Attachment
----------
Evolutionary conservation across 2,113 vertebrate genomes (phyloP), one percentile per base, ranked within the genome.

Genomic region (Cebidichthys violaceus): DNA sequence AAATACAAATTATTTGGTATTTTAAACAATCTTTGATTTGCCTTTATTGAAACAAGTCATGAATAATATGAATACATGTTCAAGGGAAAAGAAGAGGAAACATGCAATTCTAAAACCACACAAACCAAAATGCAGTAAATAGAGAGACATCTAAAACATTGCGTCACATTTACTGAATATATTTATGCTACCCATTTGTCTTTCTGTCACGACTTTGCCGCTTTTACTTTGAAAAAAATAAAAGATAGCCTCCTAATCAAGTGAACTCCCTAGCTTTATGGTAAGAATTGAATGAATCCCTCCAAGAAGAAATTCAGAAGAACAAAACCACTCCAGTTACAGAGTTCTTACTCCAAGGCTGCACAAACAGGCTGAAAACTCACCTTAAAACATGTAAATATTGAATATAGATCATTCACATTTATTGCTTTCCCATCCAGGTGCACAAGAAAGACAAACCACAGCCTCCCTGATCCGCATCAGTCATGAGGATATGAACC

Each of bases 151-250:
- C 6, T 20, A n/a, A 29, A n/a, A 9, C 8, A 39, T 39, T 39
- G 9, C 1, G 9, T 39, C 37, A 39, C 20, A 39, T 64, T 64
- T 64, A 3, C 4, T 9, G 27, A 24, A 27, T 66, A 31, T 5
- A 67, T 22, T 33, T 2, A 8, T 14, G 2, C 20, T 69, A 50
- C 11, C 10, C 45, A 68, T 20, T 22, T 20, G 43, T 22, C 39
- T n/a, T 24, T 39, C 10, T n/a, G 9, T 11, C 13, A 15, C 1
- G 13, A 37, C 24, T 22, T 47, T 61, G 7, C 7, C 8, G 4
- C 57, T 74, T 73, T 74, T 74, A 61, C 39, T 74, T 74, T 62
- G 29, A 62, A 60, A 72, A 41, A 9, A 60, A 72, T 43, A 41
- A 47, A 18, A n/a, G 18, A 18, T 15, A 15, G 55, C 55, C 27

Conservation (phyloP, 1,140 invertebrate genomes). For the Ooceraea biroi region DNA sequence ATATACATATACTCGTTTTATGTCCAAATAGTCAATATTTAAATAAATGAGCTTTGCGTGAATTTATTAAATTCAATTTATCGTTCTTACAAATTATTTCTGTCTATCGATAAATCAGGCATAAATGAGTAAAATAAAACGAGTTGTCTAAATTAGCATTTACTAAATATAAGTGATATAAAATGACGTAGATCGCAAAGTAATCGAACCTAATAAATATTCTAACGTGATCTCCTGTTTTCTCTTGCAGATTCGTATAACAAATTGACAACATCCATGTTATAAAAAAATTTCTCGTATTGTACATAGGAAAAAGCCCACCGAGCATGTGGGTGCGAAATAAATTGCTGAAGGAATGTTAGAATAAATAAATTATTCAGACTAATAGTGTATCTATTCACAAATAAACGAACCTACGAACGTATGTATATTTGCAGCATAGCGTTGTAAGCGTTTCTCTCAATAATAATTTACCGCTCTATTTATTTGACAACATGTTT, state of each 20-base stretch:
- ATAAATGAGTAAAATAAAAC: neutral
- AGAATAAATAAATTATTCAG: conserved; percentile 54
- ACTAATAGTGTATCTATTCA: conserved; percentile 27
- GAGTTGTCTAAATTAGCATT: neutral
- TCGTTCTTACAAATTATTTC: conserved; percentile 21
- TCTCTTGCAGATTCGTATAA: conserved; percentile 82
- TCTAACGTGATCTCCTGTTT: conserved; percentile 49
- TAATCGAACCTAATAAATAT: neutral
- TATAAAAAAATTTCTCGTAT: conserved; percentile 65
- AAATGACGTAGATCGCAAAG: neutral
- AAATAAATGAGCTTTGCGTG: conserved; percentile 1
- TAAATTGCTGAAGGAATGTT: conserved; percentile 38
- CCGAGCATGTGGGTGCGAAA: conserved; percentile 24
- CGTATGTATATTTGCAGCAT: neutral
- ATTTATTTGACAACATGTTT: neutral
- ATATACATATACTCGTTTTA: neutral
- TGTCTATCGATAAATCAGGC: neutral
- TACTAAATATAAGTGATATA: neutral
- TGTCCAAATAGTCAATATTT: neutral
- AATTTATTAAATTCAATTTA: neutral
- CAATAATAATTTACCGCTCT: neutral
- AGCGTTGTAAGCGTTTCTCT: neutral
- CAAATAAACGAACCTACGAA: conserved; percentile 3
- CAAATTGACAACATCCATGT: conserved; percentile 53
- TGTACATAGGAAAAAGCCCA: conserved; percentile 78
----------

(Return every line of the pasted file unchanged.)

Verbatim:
Evolutionary conservation across 2,113 vertebrate genomes (phyloP), one percentile per base, ranked within the genome.

Genomic region (Cebidichthys violaceus): DNA sequence AAATACAAATTATTTGGTATTTTAAACAATCTTTGATTTGCCTTTATTGAAACAAGTCATGAATAATATGAATACATGTTCAAGGGAAAAGAAGAGGAAACATGCAATTCTAAAACCACACAAACCAAAATGCAGTAAATAGAGAGACATCTAAAACATTGCGTCACATTTACTGAATATATTTATGCTACCCATTTGTCTTTCTGTCACGACTTTGCCGCTTTTACTTTGAAAAAAATAAAAGATAGCCTCCTAATCAAGTGAACTCCCTAGCTTTATGGTAAGAATTGAATGAATCCCTCCAAGAAGAAATTCAGAAGAACAAAACCACTCCAGTTACAGAGTTCTTACTCCAAGGCTGCACAAACAGGCTGAAAACTCACCTTAAAACATGTAAATATTGAATATAGATCATTCACATTTATTGCTTTCCCATCCAGGTGCACAAGAAAGACAAACCACAGCCTCCCTGATCCGCATCAGTCATGAGGATATGAACC

Each of bases 151-250:
- C 6, T 20, A n/a, A 29, A n/a, A 9, C 8, A 39, T 39, T 39
- G 9, C 1, G 9, T 39, C 37, A 39, C 20, A 39, T 64, T 64
- T 64, A 3, C 4, T 9, G 27, A 24, A 27, T 66, A 31, T 5
- A 67, T 22, T 33, T 2, A 8, T 14, G 2, C 20, T 69, A 50
- C 11, C 10, C 45, A 68, T 20, T 22, T 20, G 43, T 22, C 39
- T n/a, T 24, T 39, C 10, T n/a, G 9, T 11, C 13, A 15, C 1
- G 13, A 37, C 24, T 22, T 47, T 61, G 7, C 7, C 8, G 4
- C 57, T 74, T 73, T 74, T 74, A 61, C 39, T 74, T 74, T 62
- G 29, A 62, A 60, A 72, A 41, A 9, A 60, A 72, T 43, A 41
- A 47, A 18, A n/a, G 18, A 18, T 15, A 15, G 55, C 55, C 27

Conservation (phyloP, 1,140 invertebrate genomes). For the Ooceraea biroi region DNA sequence ATATACATATACTCGTTTTATGTCCAAATAGTCAATATTTAAATAAATGAGCTTTGCGTGAATTTATTAAATTCAATTTATCGTTCTTACAAATTATTTCTGTCTATCGATAAATCAGGCATAAATGAGTAAAATAAAACGAGTTGTCTAAATTAGCATTTACTAAATATAAGTGATATAAAATGACGTAGATCGCAAAGTAATCGAACCTAATAAATATTCTAACGTGATCTCCTGTTTTCTCTTGCAGATTCGTATAACAAATTGACAACATCCATGTTATAAAAAAATTTCTCGTATTGTACATAGGAAAAAGCCCACCGAGCATGTGGGTGCGAAATAAATTGCTGAAGGAATGTTAGAATAAATAAATTATTCAGACTAATAGTGTATCTATTCACAAATAAACGAACCTACGAACGTATGTATATTTGCAGCATAGCGTTGTAAGCGTTTCTCTCAATAATAATTTACCGCTCTATTTATTTGACAACATGTTT, state of each 20-base stretch:
- ATAAATGAGTAAAATAAAAC: neutral
- AGAATAAATAAATTATTCAG: conserved; percentile 54
- ACTAATAGTGTATCTATTCA: conserved; percentile 27
- GAGTTGTCTAAATTAGCATT: neutral
- TCGTTCTTACAAATTATTTC: conserved; percentile 21
- TCTCTTGCAGATTCGTATAA: conserved; percentile 82
- TCTAACGTGATCTCCTGTTT: conserved; percentile 49
- TAATCGAACCTAATAAATAT: neutral
- TATAAAAAAATTTCTCGTAT: conserved; percentile 65
- AAATGACGTAGATCGCAAAG: neutral
- AAATAAATGAGCTTTGCGTG: conserved; percentile 1
- TAAATTGCTGAAGGAATGTT: conserved; percentile 38
- CCGAGCATGTGGGTGCGAAA: conserved; percentile 24
- CGTATGTATATTTGCAGCAT: neutral
- ATTTATTTGACAACATGTTT: neutral
- ATATACATATACTCGTTTTA: neutral
- TGTCTATCGATAAATCAGGC: neutral
- TACTAAATATAAGTGATATA: neutral
- TGTCCAAATAGTCAATATTT: neutral
- AATTTATTAAATTCAATTTA: neutral
- CAATAATAATTTACCGCTCT: neutral
- AGCGTTGTAAGCGTTTCTCT: neutral
- CAAATAAACGAACCTACGAA: conserved; percentile 3
- CAAATTGACAACATCCATGT: conserved; percentile 53
- TGTACATAGGAAAAAGCCCA: conserved; percentile 78